The Kinta cotton house is one of the few remaining examples of the octagonal gin buildings constructed during the heyday of the cotton industry in Oklahoma. Listed in the National Register of Historical Places in 1980 #80003263.
Off OK 2, Kinta, Oklahoma.
Listed with the National Register of Historical Places
... The Kinta cotton house is one of the few remaining examples of the octagonal gin buildings constructed during the heyday of the cotton industry in Oklahoma. This structure was built around 1904 when cotton was the major crop for southeastern part of Oklahoma. Cotton production dominated agriculture in southern Oklahoma in the 1910s and 1920s, during which time there were over 1,000 gins in the state. Cotton contributed to the development of Oklahoma as a foremost state. From 1926 until 1952 when the gin finally shut down, it was operated by the Choctaw Cotton Oil Company.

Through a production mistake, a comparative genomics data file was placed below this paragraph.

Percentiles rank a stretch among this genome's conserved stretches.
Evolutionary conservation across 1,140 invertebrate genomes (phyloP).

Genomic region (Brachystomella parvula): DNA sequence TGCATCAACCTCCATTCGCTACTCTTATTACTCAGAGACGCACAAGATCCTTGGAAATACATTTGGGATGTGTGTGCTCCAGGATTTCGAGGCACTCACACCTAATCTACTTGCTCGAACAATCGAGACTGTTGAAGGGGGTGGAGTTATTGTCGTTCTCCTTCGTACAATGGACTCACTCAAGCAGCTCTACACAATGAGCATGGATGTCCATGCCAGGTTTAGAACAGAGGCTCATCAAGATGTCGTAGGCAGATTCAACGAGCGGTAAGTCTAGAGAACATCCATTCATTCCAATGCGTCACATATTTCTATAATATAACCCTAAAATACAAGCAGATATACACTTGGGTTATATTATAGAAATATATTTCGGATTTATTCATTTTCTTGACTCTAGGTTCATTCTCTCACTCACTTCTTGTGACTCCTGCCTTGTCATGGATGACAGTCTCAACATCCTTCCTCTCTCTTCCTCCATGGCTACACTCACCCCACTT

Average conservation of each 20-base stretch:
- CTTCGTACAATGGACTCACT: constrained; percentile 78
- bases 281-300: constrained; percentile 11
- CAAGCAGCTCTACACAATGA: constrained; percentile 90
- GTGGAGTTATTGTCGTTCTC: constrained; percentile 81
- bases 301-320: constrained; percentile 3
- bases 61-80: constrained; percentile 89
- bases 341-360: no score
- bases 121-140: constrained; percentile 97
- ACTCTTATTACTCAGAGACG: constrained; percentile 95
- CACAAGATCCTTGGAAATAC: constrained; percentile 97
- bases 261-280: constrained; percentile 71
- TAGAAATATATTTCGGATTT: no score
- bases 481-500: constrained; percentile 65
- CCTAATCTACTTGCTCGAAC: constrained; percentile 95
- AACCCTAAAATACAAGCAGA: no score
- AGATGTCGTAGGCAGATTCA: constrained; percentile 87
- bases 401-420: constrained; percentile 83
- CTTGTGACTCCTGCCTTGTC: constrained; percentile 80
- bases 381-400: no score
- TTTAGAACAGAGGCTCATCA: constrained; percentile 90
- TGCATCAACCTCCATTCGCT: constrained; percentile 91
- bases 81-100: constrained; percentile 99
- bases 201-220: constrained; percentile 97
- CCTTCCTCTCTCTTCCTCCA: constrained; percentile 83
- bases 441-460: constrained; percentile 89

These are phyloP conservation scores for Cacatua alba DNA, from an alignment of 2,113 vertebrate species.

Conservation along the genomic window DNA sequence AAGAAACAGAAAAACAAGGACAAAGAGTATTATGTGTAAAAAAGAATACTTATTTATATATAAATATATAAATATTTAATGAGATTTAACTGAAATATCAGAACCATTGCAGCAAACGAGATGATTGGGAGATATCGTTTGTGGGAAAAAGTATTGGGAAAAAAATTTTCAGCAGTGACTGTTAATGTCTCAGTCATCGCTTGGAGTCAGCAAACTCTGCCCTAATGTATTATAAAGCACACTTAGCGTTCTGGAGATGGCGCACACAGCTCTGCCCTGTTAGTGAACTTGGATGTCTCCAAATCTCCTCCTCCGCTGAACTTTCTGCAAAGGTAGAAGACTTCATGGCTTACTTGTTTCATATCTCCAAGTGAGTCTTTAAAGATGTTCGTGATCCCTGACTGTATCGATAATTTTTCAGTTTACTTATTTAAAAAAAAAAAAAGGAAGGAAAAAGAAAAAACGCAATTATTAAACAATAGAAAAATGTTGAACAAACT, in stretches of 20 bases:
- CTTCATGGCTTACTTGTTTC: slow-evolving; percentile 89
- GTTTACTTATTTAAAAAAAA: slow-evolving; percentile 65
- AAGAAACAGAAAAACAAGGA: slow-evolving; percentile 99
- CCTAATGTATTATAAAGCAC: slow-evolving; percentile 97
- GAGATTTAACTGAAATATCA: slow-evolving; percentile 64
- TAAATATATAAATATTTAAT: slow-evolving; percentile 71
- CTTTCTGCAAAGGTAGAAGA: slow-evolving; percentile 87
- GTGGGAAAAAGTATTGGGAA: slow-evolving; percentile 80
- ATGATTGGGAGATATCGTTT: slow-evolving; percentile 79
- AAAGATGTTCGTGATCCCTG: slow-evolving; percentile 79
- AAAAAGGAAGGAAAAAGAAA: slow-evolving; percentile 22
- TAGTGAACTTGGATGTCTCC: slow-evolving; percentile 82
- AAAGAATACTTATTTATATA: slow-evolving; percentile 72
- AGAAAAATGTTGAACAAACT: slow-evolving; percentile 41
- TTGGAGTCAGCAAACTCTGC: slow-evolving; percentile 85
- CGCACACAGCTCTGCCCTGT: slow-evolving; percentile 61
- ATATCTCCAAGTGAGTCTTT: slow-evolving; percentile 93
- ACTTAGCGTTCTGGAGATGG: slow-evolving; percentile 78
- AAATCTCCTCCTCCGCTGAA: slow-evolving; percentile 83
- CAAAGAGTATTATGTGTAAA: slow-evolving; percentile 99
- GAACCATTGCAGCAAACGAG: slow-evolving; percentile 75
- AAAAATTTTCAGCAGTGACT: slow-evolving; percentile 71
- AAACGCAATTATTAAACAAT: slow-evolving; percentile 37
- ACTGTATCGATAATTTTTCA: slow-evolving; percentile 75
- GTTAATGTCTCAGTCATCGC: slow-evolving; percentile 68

It was one of three gins in the Kinta area and was extremely active until the late 1930s when a combination of drought, depression, and the suspension of railroad operations through Kinta destroyed the cotton economy of the region. The gin continued to operate through the 1940s, but eventually the change from a cotton economy forced it to cease operation. The gin and the equipment were sold and the gin buildings were destroyed, but the cotton house remained. The building stands as a testament to the changing agriculture and architecture of the twentieth century. ...
* GPS converted from UTM 15 N 296560 3888300 found in above PDF: 35.117012350086654, -95.23242932753698